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CONSTIPATION: DOES GUT MICROBIOTA PLAY A ROLE?

mars 29, 2017

“As healthcare professionals, we can play a vital role in establishing a healthy trajectory for infants.”

Even though constipation might be a transient phase, chronic constipation accounts for at least 25% of healthcare professional visits annually and remains a concern for parents and caregivers. Furthermore, constipation can have long-term feeding consequences.1

The cause of constipation is multi-factorial and poorly understood. More recently the option of a dysfunctional gut microbiota has been put forward as a contributor to chronic constipation. Intestine microbiota have important functions such as the breakdown of food products; stimulation of the immune system; and the production of a number of bioactive compounds. 

Mucin is an example of a bioactive compound that assists in stool softening and creates a smooth surface for faecal matter movement. Other bioactive compounds include Short Chain Fatty Acids (CSFAs) and water as metabolites that assist in peristaltic activity and stool softening. 

Changes in a healthy microbiota have significant effects, as has been observed in other disease states such as Irritable Bowel Syndrome (IBS), obesity, diarrhoea, etc.

An observational study, published in 2016 by de Moraes, looked at the differences in gut microbiota between constipated and non-constipated children. The study found that the Bifidobacteria were similar, but showed that the constipated children had lower concentrations of Lactobacilli-per-milligram of stool. Furthermore, the constipated children consumed higher volumes of dairy products; were more frequently born via caesarean section; and were introduced to solid foods earlier than their non-constipated counterparts.2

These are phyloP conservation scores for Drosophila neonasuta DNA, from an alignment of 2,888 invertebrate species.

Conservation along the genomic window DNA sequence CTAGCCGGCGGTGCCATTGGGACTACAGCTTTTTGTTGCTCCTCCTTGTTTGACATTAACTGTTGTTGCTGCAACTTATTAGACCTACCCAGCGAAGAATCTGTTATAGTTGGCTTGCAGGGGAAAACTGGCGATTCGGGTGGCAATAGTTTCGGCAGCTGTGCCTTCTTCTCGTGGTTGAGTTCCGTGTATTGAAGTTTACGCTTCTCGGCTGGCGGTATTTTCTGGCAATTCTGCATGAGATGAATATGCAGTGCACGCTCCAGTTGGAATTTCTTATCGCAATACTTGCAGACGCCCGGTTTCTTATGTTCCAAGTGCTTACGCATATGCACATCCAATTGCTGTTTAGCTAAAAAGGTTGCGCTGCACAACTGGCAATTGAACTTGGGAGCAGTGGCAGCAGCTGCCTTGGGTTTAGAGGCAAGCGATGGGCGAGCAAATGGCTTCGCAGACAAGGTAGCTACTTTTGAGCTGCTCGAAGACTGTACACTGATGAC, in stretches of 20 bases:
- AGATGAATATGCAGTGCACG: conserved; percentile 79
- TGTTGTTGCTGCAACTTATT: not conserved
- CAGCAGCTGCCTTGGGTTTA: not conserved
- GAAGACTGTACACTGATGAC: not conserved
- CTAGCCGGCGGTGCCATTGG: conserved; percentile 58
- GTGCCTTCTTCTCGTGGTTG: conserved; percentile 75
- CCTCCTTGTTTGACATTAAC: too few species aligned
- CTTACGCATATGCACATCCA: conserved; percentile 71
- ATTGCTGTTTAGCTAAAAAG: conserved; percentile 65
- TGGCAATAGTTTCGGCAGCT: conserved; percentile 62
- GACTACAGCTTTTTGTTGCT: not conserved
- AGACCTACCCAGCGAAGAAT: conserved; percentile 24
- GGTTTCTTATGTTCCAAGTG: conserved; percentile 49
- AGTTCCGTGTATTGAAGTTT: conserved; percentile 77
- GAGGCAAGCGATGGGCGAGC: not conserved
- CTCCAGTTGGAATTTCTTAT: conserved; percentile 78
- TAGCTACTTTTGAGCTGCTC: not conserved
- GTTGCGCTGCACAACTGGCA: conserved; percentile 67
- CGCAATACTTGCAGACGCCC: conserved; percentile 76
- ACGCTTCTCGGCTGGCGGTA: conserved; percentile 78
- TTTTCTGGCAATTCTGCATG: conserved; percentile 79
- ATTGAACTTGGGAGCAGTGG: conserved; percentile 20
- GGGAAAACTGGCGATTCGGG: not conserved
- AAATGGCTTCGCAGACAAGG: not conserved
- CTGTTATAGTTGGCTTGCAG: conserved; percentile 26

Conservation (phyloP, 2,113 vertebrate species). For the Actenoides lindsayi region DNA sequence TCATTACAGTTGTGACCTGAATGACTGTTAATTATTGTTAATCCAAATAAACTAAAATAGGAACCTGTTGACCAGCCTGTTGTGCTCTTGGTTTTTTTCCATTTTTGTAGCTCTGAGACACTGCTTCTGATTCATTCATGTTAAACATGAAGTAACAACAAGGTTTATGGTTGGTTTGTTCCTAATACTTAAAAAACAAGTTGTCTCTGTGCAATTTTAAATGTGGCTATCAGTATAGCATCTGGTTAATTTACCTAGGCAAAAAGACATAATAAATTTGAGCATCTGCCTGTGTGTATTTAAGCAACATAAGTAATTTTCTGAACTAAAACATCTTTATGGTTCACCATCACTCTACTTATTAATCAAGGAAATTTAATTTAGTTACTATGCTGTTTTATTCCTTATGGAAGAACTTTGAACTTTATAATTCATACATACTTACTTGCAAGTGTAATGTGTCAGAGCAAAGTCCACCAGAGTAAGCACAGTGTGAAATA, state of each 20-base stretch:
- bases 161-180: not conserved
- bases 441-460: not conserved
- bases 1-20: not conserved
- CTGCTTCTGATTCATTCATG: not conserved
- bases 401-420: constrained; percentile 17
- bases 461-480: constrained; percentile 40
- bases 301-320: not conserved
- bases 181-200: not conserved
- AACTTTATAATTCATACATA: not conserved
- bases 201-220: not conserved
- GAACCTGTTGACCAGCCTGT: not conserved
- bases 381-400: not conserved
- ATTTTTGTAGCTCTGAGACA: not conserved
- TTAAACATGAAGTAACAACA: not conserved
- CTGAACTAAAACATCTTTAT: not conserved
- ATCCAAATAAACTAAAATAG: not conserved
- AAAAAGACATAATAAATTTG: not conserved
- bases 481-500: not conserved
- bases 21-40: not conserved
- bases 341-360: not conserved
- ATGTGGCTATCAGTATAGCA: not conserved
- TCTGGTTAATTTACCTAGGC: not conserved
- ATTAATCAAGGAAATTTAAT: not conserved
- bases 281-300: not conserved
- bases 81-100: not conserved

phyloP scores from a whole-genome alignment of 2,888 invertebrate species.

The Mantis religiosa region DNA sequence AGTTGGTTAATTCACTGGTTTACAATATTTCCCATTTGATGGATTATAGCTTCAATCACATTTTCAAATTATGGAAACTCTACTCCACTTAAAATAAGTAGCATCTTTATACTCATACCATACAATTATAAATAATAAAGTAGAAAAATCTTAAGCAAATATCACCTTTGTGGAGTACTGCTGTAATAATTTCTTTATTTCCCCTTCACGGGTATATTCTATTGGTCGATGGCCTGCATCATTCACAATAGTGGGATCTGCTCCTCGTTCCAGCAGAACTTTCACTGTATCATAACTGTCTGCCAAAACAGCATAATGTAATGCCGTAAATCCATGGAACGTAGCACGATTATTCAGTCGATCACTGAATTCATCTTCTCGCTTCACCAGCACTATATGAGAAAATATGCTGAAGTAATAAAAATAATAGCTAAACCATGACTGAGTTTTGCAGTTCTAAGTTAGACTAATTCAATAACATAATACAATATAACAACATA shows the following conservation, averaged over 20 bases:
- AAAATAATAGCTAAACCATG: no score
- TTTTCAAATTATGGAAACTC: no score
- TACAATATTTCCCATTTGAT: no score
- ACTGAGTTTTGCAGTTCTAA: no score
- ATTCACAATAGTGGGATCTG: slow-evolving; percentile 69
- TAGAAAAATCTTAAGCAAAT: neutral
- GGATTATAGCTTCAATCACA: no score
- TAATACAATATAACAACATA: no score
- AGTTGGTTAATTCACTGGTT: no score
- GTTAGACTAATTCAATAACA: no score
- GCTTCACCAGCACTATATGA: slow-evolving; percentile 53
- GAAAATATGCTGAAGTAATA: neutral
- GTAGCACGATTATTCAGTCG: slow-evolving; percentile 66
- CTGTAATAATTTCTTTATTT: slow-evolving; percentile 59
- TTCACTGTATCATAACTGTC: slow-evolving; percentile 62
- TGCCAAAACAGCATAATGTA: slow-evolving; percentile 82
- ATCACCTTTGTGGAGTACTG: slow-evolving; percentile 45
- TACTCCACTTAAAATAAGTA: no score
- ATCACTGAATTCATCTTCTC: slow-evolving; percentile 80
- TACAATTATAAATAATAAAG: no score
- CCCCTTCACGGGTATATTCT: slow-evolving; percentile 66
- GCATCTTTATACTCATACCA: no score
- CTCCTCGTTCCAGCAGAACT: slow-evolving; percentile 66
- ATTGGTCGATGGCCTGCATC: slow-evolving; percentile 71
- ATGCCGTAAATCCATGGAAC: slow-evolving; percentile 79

All these factors are indicative of a change in the gut microbiota. Normal vaginal delivery and breastfeeding support the development of a healthy gut flora. 

As healthcare professionals, we should therefore strive to empower mothers to have natural deliveries (as far as possible) and support breastfeeding. Should babies not be breastfed, healthcare professionals should look for options that will support the development of a healthy flora similar to that of breastfed infants.

As healthcare professionals, we can play a vital role in establishing a healthy trajectory for infants.  Through continuous education and support for mothers, complementary feeding advice and alerting caregivers to pitfalls such as excessive dairy consumption (especially cow’s milk) will go a long way in helping to prevent the onset of chronic constipation.

1 Organic and Nonorganic Feeding Disorders. Anna Rybak. Department of Gastroenterology, Hepatology, Nutrition Disorders and Paediatrics at the Children’s Memorial Health Institute, Warsaw, Poland. Feeding Disorders in Infants and Children reprinted with permission from: Ann Nutr Metab 2015; 66 (suppl 5):16–22.   

2 Faecal Microbiota and Diet of Children with Chronic Constipation. Joyce Gomes de Moraes;  Maria Eugênia Farias de Almeida Motta; Monique Ferraz de Sá Beltrão; Taciana Lima Salviano and Giselia Alves Pontes da Silva. International Journal of Paediatrics. Volume 2016